Recently, the Colorado Oil and Gas Conservation Commission (COGCC), citing new authorities under Senate Bill 181 of 2019, recommended a set of new rules which would quadruple the standard residential setback distance and place additional regulations upon wells built near areas of environmental interest. Soon, the COGCC may enact these rules by internal vote and without the electorate’s approval. Currently in Colorado, developers are prohibited from establishing new oil and gas drilling operations within certain distances of residential complexes and protected areas. This effort represents the fifth attempt to dramatically increase setback distances after a failed series of proposed ballot measures in 2014, 2016, 2018 and 2020.[i]
In this analysis, the Common Sense Institute examines just one of the rule changes within the broader package of setback regulations: State-determined wildlife habitats. Under currently recommended rules 1202.c and 1202.d, soft setback distances of between 300 feet and 1.25 miles would be triggered by different habitat areas, as determined by state officials with Colorado Parks and Wildlife. In some habitat areas, the proposed rules would also limit oil and gas development to one location per square mile, unless an energy firm wins state approval for additional wildlife mitigation actions.
According to the Colorado Oil and Gas Association, the upstream and downstream value of Colorado’s oil and gas industry was worth about $19b in 2017 and contributed over $1b in state and local tax revenue.[ii] CSI’s research on the impacts of Proposition 112 showed that if that proposed setback had passed, an average of 85,000 to 110,000 jobs would have been lost over the first 10 years, along with $7b to $9b in cumulative tax revenue.
Given there is an alternative proposal offered to the COGCC to make the 1200 series setback rules hard, CSI modeling the economic impacts of this alternative proposal using the past three years of production data, i.e., 2017 to 2019. In effect, we asked the following question: If all the 1200 series habitats had been considered hard setbacks between 2017 and 2019, how would the Colorado oil and gas sector and the broader state economy have been impacted? Our findings are summarized below:
Summary of Key Findings
- If all the 1200 series habitats had been considered hard or restricted surface occupancy from 2017 to 2019,
- Over 22,000 Colorado jobs, 87% of which are from outside the oil and gas industry, could have been lost, including a total of 8,610 in professional and scientific services, retail trade, construction, and health care from the induced and indirect impacts (Figure 10),
- Mineral rights owners in the Denver-Julesburg and Piceance Basins would have lost up to $600m in royalties between years of 2017 and 2019,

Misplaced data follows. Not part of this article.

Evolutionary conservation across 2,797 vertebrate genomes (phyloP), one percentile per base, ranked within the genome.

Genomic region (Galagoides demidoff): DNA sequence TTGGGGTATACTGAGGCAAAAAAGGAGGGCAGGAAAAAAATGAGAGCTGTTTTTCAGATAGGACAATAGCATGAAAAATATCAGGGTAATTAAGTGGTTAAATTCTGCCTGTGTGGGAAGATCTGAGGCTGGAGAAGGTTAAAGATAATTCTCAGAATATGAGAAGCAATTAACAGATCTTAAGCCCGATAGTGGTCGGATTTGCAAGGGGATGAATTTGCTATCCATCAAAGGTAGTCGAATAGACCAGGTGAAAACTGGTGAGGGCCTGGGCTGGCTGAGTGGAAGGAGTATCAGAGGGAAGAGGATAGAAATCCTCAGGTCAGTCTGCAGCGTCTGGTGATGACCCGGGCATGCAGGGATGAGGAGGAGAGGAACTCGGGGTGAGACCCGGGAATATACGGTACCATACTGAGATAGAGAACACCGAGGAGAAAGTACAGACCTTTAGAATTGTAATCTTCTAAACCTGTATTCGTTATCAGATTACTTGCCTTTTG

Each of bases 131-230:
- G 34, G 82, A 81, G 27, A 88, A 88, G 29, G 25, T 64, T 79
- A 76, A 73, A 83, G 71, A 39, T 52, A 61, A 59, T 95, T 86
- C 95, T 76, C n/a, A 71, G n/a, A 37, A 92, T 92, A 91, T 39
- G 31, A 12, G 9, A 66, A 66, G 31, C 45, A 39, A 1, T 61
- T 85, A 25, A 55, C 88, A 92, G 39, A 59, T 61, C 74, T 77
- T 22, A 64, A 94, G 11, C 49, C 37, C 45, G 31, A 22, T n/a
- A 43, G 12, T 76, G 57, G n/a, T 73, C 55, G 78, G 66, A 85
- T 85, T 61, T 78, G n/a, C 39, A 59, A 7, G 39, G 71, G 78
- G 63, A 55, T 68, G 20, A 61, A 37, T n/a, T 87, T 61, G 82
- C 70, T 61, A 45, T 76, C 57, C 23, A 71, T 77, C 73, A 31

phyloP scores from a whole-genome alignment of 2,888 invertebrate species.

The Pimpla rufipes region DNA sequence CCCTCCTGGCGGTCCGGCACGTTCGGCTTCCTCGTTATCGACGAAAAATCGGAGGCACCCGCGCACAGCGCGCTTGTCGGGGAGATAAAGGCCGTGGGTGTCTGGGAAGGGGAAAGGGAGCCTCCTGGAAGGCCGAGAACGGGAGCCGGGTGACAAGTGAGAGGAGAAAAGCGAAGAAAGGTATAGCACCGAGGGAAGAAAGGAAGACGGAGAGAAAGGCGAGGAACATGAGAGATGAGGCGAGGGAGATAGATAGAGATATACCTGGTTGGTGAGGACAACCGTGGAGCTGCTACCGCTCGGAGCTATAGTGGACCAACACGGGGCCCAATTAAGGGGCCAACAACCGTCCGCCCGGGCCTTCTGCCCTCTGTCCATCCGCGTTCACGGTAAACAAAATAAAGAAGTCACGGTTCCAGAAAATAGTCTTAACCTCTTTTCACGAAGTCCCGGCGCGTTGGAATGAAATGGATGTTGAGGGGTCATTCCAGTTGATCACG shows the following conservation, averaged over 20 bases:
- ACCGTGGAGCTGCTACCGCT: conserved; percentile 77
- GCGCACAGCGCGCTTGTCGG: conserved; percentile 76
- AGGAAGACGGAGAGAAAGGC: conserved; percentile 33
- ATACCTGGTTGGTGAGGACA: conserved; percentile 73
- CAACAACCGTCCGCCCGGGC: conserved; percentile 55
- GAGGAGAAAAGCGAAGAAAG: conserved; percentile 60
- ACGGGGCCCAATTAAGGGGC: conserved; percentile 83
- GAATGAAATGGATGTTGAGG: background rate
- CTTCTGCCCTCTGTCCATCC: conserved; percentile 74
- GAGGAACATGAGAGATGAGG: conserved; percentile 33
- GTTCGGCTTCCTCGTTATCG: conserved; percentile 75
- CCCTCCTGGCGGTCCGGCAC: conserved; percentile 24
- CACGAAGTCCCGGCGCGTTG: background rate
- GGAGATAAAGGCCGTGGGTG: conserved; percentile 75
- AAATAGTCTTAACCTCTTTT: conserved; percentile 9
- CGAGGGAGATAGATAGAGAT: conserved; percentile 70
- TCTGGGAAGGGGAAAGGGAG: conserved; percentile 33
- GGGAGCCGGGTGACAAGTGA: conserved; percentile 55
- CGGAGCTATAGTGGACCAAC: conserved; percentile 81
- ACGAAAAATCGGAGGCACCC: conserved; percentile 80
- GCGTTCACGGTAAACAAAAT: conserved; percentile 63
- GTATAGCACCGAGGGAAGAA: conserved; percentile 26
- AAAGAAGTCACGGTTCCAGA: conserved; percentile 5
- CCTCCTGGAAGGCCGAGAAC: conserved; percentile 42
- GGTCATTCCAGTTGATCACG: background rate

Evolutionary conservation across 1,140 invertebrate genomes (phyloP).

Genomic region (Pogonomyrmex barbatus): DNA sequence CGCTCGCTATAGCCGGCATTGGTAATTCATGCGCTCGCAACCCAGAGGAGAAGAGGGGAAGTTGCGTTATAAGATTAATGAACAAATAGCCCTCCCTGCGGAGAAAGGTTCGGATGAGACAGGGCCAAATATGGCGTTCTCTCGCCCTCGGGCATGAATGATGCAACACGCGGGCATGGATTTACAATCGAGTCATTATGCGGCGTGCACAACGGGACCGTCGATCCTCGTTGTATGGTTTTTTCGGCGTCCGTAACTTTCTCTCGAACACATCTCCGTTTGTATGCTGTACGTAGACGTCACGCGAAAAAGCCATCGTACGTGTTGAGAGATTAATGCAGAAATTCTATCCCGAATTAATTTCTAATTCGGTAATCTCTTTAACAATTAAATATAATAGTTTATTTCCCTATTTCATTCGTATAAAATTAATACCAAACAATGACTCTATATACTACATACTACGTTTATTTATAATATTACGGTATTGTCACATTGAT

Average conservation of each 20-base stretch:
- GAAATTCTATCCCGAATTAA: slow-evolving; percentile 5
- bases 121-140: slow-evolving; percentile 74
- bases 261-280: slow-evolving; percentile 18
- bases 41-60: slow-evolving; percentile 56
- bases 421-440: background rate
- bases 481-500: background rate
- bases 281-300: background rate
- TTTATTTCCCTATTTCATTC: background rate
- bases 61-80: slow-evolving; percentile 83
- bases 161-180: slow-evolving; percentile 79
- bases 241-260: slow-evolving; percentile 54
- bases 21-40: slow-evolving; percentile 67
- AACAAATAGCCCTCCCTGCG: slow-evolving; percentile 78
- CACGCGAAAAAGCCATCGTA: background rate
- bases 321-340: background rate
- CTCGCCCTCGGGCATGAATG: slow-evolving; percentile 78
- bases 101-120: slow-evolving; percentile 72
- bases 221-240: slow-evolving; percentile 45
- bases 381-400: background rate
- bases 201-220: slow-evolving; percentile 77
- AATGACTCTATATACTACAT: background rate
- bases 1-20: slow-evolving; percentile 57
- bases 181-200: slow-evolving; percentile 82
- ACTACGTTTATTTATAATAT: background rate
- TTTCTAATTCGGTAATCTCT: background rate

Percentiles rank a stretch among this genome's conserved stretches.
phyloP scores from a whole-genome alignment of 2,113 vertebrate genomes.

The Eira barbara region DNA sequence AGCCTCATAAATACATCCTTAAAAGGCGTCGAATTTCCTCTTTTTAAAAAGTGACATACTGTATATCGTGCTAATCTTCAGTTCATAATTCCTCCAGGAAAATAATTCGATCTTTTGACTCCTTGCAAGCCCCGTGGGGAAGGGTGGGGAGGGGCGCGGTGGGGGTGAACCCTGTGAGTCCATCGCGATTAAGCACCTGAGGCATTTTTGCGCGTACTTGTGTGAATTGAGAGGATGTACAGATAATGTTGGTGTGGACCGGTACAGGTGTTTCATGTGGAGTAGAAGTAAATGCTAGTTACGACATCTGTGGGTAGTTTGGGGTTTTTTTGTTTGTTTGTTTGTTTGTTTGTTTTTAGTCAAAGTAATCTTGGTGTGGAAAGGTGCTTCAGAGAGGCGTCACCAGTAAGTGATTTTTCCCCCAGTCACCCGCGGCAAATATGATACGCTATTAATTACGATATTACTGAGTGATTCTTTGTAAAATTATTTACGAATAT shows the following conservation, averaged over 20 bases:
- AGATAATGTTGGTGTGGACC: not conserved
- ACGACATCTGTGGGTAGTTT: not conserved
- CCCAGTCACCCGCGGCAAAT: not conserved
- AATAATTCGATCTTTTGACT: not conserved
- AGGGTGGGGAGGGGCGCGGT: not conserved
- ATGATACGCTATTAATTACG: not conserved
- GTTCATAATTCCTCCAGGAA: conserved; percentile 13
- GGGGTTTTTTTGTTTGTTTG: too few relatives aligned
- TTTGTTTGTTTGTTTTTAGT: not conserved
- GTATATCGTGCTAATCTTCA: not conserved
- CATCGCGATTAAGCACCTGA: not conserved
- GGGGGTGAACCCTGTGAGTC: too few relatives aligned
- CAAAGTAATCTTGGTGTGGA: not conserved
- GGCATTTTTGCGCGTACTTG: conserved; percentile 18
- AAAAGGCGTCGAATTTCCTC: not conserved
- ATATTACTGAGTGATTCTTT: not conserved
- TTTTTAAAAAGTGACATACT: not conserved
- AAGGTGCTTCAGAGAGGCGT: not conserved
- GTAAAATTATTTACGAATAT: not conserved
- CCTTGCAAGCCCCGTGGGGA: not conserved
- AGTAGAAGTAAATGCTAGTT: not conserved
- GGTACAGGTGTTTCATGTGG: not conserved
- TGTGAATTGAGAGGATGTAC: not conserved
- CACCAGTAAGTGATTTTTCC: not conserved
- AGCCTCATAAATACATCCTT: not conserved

- Colorado’s 2019 GDP would have been between $2 billion and $2.7 billion below its actual 2019 value (Figure 9), and
- State government and local governments would have collected up to $180 million less in total 2019 tax revenue, or about 88% of the anticipated cost of full-day kindergarten (Figure 9),
- Up to 8.5% of total new oil and gas production between 2017 and 2019 would not have occurred (Figure 7), and
- The total 2019 output of Colorado’s oil and gas industry would have been between 7.1% and 9.2% lower than its historical value (Figures 7 and 8).
- The impact is disproportionately felt in the Piceance Basin as over 73% of new production value in 2019, fell inside the 1202.c and 1202.d surface setback areas (Figure 5).
Policy Background and Detailed Findings
While the economic stakes are still high, the set of rules being discussed by the COGCC are different from those in Proposition 112. Committee members have promised that permitters will consider and grant individual exemptions to some of the new rules; thus, some new wells will still be permitted to drill within these “soft” setback areas, while no new drilling will be permitted within “hard” setback areas. Figure 1 summarizes the different setback rule changes and whether they are assumed to be effectively hard or soft.
CSI undertook only to model the economic and fiscal impacts of proposed setbacks within the 1200 series of rules, as the other rules have already been debated and will be enforced with unpredictable exemption rates.
Current COGCC staff recommendations are to impose hard surface setbacks surrounding the features outlined in rule 1202.c and softer setbacks around those specified by rule 1202.d. Considering recent statements from external interest groups suggesting that 1202.d’s exemption rate will be close to zero,[iii] CSI’s modeling reflects both the direct oil and gas–production and the indirect economic and fiscal impacts of rules 1202.c and 1202.d as though they will be enforced as hard setbacks. The results in this report reflect production within the Denver-Julesburg and Piceance Basins. Due to data constraints, the estimates only cover the counties of Weld, Arapahoe, and Adams in the Denver-Julesburg Basin, and Garfield, Mesa, and Rio Blanco in the Piceance Basin. They also reflect the original distance for hard setbacks of 300 feet for certain high priority fish and other aquatic species habitats. Figure 2 shows the two regions, their new well locations, and the proposed rule 1202 setback areas.